Three Keys for Closing Deals Faster

March 18, 2015


Deena, a freelance web designer, came to me last year after losing out on a deal with a big prospect because she let her own cash flow issues get in the way of building rapport.

The deadly discount

Her problems started after a very lean summer. Cash flow had slowed to a trickle and she needed to close a deal quickly. Luckily she came across a hot lead—a fashion design company that wanted to overhaul their website.

Trouble was, the company wasn’t looking to make a decision until the end of the month. To speed things along Deena decided to give the company an incentive by offering a 25% discount if they said yes by the end of the week.

Unfortunately, her strategy backfired. Not only did the company not take her up on the discount, but they ended up going with a different vendor.

The perils of cash flow crunch

When Deena came to me she was in trouble. She had a new opportunity with a growing retail chain that she desperately needed to close, but first she had to figure out what she had done wrong with her fashion prospect and how to avoid repeating the mistake this time around.

In Deena’s case she’d gone wrong in a couple of key ways. Like plenty of entrepreneurs who fall victim to the perils of cash flow crunch, she’d let her need for revenue drive her approach to the prospect. She’d thought a discount might entice them to say yes more quickly, but, to the prospect, it looked like she was more interested in winning on price rather than her ability to meet his needs.

She also failed to understand that most clients are motivated by risk. Her prospect wasn’t concerned with saving a few thousand dollars on a vendor contract, when a hundred times that much money was at risk if their new website failed to attract more traffic.

So what should she have done?

Three keys for closing deals faster

What I shared with Deena were three keys I had learned that would give her the best chance for a quick score with future prospects.

1. Don’t make your own business issues a factor in the client’s decision

  • Focus on understanding the client’s needs

2. Expose the client’s pain

  • Share stories that demonstrate the risks they face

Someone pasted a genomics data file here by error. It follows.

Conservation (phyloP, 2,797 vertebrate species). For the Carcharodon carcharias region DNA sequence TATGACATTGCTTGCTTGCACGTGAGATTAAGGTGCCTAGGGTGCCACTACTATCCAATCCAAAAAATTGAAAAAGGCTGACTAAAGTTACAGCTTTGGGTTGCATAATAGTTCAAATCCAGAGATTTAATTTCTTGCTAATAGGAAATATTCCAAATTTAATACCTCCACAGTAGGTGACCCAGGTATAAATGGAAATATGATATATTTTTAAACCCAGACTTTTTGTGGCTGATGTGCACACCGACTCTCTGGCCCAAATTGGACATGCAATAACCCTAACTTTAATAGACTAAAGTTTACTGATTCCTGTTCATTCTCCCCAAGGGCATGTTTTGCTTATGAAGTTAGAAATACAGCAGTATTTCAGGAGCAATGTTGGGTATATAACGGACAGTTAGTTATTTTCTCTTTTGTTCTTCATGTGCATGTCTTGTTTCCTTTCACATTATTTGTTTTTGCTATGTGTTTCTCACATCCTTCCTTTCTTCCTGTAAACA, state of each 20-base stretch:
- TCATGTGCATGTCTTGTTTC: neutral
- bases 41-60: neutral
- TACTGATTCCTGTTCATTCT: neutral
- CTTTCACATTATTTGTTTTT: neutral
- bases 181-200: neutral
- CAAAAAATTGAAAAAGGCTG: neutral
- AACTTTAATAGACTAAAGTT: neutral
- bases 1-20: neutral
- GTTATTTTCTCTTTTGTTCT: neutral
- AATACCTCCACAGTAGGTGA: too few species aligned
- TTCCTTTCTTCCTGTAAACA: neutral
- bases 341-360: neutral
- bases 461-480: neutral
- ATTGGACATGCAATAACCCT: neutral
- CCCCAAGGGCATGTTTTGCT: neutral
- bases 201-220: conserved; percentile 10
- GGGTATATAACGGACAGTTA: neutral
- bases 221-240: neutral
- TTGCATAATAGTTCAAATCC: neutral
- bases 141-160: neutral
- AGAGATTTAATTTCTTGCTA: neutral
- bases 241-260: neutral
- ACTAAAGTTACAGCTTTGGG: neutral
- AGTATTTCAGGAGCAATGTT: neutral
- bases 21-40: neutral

3. Reframe the problem, provide a fast track solution

  • Work to find a win-win solution that reduces client risk and accelerates their schedule

Related: What to Do When a Clients Doesn’t Pay Up

The three keys in action

Deena put the three keys into play when she presented to her new retail prospect. She didn’t try to close them by discounting, but focused on fully understanding their needs. What she discovered was that the retailer wanted to redesign their website to increase traffic around the launch of new product line.

To expose the retailer’s potential loss, she shared what happened to another one of her clients who increased web traffic through a redesign, but failed to generate much interest in a new product. Ramping up the traffic, she’d found, was only half the battle. The client needed to turn that traffic into actual customer interest in the product launch.

Finally, Deena turned her learnings into a proposal for a new win-win solution. She suggested that the retailer stop thinking about their project purely in terms of a website redesign and instead focus on generating leads from site visitors likely to be interested in the new products. She had all kinds of ideas for videos and content to be posted before the launch, things that visitors could access in exchange for their email addresses. The client would collect good leads, but they’d need to get started right away.

The Last Word

The qualified lead generation idea got the retailer excited and Deena closed the deal three weeks ahead of the initial schedule. Over the next few months she landed more deals, more quickly than ever before—all because she kept her own business out of the sales process, focused on the client’s real pain, and reframed the solution as a win-win for both of them.

Related: Avoid Clients From Hell, Attract the Good’uns


about the author

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